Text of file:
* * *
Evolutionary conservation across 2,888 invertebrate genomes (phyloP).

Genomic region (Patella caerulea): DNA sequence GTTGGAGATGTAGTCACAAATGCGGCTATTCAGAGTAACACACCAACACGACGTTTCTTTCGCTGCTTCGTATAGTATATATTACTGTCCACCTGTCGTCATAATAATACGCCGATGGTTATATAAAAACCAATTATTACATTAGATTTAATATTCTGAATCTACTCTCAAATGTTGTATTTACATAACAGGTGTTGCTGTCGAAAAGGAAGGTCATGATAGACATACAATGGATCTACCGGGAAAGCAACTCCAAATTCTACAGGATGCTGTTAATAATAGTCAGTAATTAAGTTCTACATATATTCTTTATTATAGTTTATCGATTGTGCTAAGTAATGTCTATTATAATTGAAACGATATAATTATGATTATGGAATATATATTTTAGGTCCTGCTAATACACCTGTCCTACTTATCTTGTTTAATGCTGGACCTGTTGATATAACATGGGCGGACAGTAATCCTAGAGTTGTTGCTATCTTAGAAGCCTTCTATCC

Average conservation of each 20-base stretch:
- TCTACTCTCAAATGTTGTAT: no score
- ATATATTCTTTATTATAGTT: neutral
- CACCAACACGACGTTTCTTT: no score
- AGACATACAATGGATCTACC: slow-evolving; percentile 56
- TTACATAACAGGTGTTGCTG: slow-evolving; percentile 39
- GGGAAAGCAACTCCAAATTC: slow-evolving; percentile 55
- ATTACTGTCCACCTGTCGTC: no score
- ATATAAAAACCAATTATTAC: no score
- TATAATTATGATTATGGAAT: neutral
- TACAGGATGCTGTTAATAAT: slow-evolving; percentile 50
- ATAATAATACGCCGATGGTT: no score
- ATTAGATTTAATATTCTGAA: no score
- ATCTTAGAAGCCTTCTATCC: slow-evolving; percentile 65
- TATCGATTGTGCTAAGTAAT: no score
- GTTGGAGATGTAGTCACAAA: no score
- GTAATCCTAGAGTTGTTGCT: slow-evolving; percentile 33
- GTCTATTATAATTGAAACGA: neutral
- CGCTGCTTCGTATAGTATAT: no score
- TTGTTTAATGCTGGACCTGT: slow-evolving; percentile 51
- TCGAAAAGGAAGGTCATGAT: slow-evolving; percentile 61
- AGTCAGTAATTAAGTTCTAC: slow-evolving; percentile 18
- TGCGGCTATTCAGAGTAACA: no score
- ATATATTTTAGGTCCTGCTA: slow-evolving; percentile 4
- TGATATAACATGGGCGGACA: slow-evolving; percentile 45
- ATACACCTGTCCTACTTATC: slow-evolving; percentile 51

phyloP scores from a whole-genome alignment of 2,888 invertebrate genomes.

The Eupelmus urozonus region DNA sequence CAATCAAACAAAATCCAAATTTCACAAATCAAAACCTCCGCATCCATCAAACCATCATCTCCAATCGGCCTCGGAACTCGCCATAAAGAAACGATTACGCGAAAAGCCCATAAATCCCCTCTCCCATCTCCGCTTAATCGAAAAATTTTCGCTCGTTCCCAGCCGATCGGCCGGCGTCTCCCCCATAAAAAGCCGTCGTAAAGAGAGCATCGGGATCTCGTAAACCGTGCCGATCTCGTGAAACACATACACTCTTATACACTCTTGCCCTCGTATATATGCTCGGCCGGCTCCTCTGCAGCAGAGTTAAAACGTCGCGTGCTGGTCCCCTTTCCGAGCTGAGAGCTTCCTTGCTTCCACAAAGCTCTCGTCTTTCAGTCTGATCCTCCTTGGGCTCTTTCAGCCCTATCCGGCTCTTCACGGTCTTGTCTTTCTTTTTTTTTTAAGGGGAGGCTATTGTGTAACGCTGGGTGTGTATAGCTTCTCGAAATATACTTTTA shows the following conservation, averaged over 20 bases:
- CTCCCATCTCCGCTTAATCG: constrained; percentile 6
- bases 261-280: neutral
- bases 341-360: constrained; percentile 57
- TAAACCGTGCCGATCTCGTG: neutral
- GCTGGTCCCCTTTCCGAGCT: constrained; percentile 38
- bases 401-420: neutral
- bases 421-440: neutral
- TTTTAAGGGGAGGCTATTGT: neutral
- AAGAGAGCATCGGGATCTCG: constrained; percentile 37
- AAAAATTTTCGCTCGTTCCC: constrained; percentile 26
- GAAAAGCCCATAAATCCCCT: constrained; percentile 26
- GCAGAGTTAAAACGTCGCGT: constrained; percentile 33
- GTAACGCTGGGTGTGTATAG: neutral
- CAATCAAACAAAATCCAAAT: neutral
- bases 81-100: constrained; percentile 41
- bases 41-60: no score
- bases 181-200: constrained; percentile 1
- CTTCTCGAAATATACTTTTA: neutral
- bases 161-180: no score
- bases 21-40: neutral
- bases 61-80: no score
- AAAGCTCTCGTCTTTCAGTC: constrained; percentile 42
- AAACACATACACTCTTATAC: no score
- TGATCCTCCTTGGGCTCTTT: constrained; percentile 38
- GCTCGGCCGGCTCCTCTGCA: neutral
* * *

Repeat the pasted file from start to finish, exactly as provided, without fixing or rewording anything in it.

Evolutionary conservation across 2,888 invertebrate genomes (phyloP).

Genomic region (Patella caerulea): DNA sequence GTTGGAGATGTAGTCACAAATGCGGCTATTCAGAGTAACACACCAACACGACGTTTCTTTCGCTGCTTCGTATAGTATATATTACTGTCCACCTGTCGTCATAATAATACGCCGATGGTTATATAAAAACCAATTATTACATTAGATTTAATATTCTGAATCTACTCTCAAATGTTGTATTTACATAACAGGTGTTGCTGTCGAAAAGGAAGGTCATGATAGACATACAATGGATCTACCGGGAAAGCAACTCCAAATTCTACAGGATGCTGTTAATAATAGTCAGTAATTAAGTTCTACATATATTCTTTATTATAGTTTATCGATTGTGCTAAGTAATGTCTATTATAATTGAAACGATATAATTATGATTATGGAATATATATTTTAGGTCCTGCTAATACACCTGTCCTACTTATCTTGTTTAATGCTGGACCTGTTGATATAACATGGGCGGACAGTAATCCTAGAGTTGTTGCTATCTTAGAAGCCTTCTATCC

Average conservation of each 20-base stretch:
- TCTACTCTCAAATGTTGTAT: no score
- ATATATTCTTTATTATAGTT: neutral
- CACCAACACGACGTTTCTTT: no score
- AGACATACAATGGATCTACC: slow-evolving; percentile 56
- TTACATAACAGGTGTTGCTG: slow-evolving; percentile 39
- GGGAAAGCAACTCCAAATTC: slow-evolving; percentile 55
- ATTACTGTCCACCTGTCGTC: no score
- ATATAAAAACCAATTATTAC: no score
- TATAATTATGATTATGGAAT: neutral
- TACAGGATGCTGTTAATAAT: slow-evolving; percentile 50
- ATAATAATACGCCGATGGTT: no score
- ATTAGATTTAATATTCTGAA: no score
- ATCTTAGAAGCCTTCTATCC: slow-evolving; percentile 65
- TATCGATTGTGCTAAGTAAT: no score
- GTTGGAGATGTAGTCACAAA: no score
- GTAATCCTAGAGTTGTTGCT: slow-evolving; percentile 33
- GTCTATTATAATTGAAACGA: neutral
- CGCTGCTTCGTATAGTATAT: no score
- TTGTTTAATGCTGGACCTGT: slow-evolving; percentile 51
- TCGAAAAGGAAGGTCATGAT: slow-evolving; percentile 61
- AGTCAGTAATTAAGTTCTAC: slow-evolving; percentile 18
- TGCGGCTATTCAGAGTAACA: no score
- ATATATTTTAGGTCCTGCTA: slow-evolving; percentile 4
- TGATATAACATGGGCGGACA: slow-evolving; percentile 45
- ATACACCTGTCCTACTTATC: slow-evolving; percentile 51

phyloP scores from a whole-genome alignment of 2,888 invertebrate genomes.

The Eupelmus urozonus region DNA sequence CAATCAAACAAAATCCAAATTTCACAAATCAAAACCTCCGCATCCATCAAACCATCATCTCCAATCGGCCTCGGAACTCGCCATAAAGAAACGATTACGCGAAAAGCCCATAAATCCCCTCTCCCATCTCCGCTTAATCGAAAAATTTTCGCTCGTTCCCAGCCGATCGGCCGGCGTCTCCCCCATAAAAAGCCGTCGTAAAGAGAGCATCGGGATCTCGTAAACCGTGCCGATCTCGTGAAACACATACACTCTTATACACTCTTGCCCTCGTATATATGCTCGGCCGGCTCCTCTGCAGCAGAGTTAAAACGTCGCGTGCTGGTCCCCTTTCCGAGCTGAGAGCTTCCTTGCTTCCACAAAGCTCTCGTCTTTCAGTCTGATCCTCCTTGGGCTCTTTCAGCCCTATCCGGCTCTTCACGGTCTTGTCTTTCTTTTTTTTTTAAGGGGAGGCTATTGTGTAACGCTGGGTGTGTATAGCTTCTCGAAATATACTTTTA shows the following conservation, averaged over 20 bases:
- CTCCCATCTCCGCTTAATCG: constrained; percentile 6
- bases 261-280: neutral
- bases 341-360: constrained; percentile 57
- TAAACCGTGCCGATCTCGTG: neutral
- GCTGGTCCCCTTTCCGAGCT: constrained; percentile 38
- bases 401-420: neutral
- bases 421-440: neutral
- TTTTAAGGGGAGGCTATTGT: neutral
- AAGAGAGCATCGGGATCTCG: constrained; percentile 37
- AAAAATTTTCGCTCGTTCCC: constrained; percentile 26
- GAAAAGCCCATAAATCCCCT: constrained; percentile 26
- GCAGAGTTAAAACGTCGCGT: constrained; percentile 33
- GTAACGCTGGGTGTGTATAG: neutral
- CAATCAAACAAAATCCAAAT: neutral
- bases 81-100: constrained; percentile 41
- bases 41-60: no score
- bases 181-200: constrained; percentile 1
- CTTCTCGAAATATACTTTTA: neutral
- bases 161-180: no score
- bases 21-40: neutral
- bases 61-80: no score
- AAAGCTCTCGTCTTTCAGTC: constrained; percentile 42
- AAACACATACACTCTTATAC: no score
- TGATCCTCCTTGGGCTCTTT: constrained; percentile 38
- GCTCGGCCGGCTCCTCTGCA: neutral